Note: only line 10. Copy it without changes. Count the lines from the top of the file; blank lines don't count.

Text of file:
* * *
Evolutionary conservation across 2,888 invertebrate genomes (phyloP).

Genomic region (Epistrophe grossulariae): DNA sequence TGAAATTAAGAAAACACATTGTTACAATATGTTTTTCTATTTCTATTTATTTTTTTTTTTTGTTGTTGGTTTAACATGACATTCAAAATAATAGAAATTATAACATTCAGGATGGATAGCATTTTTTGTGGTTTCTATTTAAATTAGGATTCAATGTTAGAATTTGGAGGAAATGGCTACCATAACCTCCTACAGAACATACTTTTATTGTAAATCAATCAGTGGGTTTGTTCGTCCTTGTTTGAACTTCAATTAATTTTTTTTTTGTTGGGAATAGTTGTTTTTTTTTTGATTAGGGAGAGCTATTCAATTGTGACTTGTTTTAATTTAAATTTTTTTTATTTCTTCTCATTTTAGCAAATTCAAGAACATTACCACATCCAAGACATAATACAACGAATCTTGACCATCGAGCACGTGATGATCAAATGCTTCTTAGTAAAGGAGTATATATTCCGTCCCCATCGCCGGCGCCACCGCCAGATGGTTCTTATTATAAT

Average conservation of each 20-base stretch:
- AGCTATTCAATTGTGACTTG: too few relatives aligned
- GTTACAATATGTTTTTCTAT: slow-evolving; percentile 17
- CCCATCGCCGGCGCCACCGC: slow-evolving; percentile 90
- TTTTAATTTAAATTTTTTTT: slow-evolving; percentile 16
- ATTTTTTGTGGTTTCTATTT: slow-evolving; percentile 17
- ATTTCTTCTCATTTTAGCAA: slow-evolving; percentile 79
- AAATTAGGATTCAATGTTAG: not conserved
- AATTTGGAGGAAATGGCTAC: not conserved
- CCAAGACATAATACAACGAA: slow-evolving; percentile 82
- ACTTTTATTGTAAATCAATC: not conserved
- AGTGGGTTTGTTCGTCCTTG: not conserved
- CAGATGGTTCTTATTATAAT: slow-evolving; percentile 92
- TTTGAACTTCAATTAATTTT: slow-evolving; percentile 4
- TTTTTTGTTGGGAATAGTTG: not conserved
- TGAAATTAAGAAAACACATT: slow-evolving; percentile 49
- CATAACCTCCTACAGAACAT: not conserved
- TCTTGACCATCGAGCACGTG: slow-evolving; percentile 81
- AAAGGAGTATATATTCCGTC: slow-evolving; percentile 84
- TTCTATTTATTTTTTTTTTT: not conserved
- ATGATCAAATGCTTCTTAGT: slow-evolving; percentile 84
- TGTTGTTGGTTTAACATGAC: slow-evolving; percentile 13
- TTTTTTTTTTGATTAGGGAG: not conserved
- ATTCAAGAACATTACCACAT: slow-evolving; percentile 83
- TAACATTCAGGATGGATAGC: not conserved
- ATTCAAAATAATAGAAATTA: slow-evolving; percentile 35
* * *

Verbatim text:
- AAATTAGGATTCAATGTTAG: not conserved